CLIO 7 (1) - page 19

criminals exiled there became members of the so-
ciety. Victorians were very afraid of social mobility,
as they did not often communicate with those of
a lower class, so assumed they were as uncivilised
as popular authors (other than Dickens) portrayed
them as. At the time there was a reluctance to
arrest those considered most useful to society,
as few of the aristocracy were arrested and those
who were usually released with apologies from the
police force, therefore the fact that those exiled
could create a functioning society was a shock to
the English
This book was published in 1861, but is
set about 20 years earlier in the time where those
who committed petty crimes were often sent to
Australia as a punishment. The book begins when
Pip is a young boy but ends when he is an adult,
which was around the time when Britain issued
a decree banning transportation and freeing the
penal colonies (1868). Due to the majority of the
inhabitants of the country being criminals, many
became part of the new elite of Australia, therefore
meaning that the idea of a criminal becoming rich
enough to fund somebody isn’t that far-fetched.
However, many of those who committed crime
at the time where those who were not taught in a
trade therefore did not have a clear line of work, so
those who became someone in the higher end of
society were usually extremely skilled or practised
in a particular trade, meaning it would be unlikely
for a simple criminal to be one of those who be-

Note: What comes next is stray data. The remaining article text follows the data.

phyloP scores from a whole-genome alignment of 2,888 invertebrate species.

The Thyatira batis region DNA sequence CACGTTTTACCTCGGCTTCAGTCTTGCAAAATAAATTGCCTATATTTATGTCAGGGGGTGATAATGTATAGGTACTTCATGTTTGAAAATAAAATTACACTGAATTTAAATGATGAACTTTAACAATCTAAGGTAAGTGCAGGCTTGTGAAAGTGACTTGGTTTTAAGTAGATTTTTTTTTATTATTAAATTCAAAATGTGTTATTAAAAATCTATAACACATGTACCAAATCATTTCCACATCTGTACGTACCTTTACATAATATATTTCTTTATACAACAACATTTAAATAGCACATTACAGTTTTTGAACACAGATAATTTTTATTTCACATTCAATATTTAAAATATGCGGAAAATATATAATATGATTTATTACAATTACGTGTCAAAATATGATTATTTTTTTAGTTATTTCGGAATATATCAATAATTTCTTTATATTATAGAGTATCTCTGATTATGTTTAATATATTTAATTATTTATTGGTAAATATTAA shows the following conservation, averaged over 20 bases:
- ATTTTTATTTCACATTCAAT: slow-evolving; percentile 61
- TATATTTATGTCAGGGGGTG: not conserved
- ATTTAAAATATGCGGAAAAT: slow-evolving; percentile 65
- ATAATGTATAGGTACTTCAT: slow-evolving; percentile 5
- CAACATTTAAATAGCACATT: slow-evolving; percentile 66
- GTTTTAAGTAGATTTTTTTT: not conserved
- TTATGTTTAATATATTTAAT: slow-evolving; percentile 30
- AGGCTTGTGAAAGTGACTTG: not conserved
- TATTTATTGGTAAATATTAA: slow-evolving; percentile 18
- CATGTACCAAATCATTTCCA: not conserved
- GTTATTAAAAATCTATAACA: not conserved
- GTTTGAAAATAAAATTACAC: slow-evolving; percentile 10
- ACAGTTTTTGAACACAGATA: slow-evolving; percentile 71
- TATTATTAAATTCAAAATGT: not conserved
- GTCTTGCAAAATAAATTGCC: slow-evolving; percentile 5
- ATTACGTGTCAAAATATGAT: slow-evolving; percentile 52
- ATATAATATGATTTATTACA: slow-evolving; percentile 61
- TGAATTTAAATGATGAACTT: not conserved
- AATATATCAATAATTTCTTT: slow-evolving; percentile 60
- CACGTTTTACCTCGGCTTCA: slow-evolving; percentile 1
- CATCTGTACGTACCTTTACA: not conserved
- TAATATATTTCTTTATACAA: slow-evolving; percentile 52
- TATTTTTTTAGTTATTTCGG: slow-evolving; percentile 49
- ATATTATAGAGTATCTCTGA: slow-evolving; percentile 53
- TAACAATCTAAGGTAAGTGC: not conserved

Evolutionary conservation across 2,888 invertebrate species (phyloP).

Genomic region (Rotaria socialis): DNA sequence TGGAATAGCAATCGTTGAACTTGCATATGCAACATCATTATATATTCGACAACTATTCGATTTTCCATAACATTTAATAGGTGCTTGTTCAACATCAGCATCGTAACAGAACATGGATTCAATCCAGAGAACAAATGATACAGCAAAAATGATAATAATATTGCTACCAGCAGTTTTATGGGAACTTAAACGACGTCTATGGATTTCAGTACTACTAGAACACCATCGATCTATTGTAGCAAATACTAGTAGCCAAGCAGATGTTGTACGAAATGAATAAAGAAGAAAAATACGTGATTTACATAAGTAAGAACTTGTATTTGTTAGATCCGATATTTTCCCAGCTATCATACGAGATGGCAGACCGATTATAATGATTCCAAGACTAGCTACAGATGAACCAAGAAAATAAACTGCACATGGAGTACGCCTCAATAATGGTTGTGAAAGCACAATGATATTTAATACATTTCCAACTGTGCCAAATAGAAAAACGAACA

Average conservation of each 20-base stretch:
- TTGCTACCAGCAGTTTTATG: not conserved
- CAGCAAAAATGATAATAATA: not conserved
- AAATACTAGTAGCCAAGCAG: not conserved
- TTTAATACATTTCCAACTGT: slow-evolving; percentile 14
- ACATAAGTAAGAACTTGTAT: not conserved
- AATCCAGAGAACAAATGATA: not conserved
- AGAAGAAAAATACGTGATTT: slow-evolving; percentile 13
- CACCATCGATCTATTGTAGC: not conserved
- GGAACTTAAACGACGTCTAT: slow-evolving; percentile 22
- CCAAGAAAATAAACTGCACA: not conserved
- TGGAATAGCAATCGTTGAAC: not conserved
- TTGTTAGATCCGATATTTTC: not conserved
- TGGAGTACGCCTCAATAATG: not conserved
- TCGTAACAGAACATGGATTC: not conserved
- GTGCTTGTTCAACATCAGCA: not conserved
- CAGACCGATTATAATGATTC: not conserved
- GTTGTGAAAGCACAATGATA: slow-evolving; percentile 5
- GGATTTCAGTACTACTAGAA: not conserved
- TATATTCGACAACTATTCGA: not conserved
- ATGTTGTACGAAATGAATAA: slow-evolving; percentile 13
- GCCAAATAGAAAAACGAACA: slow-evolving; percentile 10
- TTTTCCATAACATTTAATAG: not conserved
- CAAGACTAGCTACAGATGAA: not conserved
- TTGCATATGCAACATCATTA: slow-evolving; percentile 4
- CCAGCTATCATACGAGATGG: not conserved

came the aristocracy. Moreover, many of those
exiled were political prisoners, as if they were phys-
ically isolated they could not interrupt the society
of Victorian Britain, yet they couldn’t execute them
for the fear of creating a rebellion; these would be
the main members of the newAustralian govern-
ment. Furthermore, he attempted to escape at the
beginning of the novel, therefore he would be kept
in prison rather than being used to help farm the
land, as most prisoners were.
This novel is more historically accurate than
most of those written at this time, as other writ-
ers focussed on the upper classes, yet Dickens is
famous for his attention the working classes. The
prisoner he helped at the beginning may well have
been able to recreate himself in Australia, as when
the penal colonies were freed many convicts chose
to stay and help build up a new country. However
it is unlikely that he would have been able to raise
enough money to transform a humble blacksmith
into a prestigious gentleman living in London, due
to the enormity of the division of society. Despite
all this, this book still gives us an insight into the
criminal system and class divide of theVictorian
era, showing types of people who were given little
focus at the time.
Louisa Owen 11D
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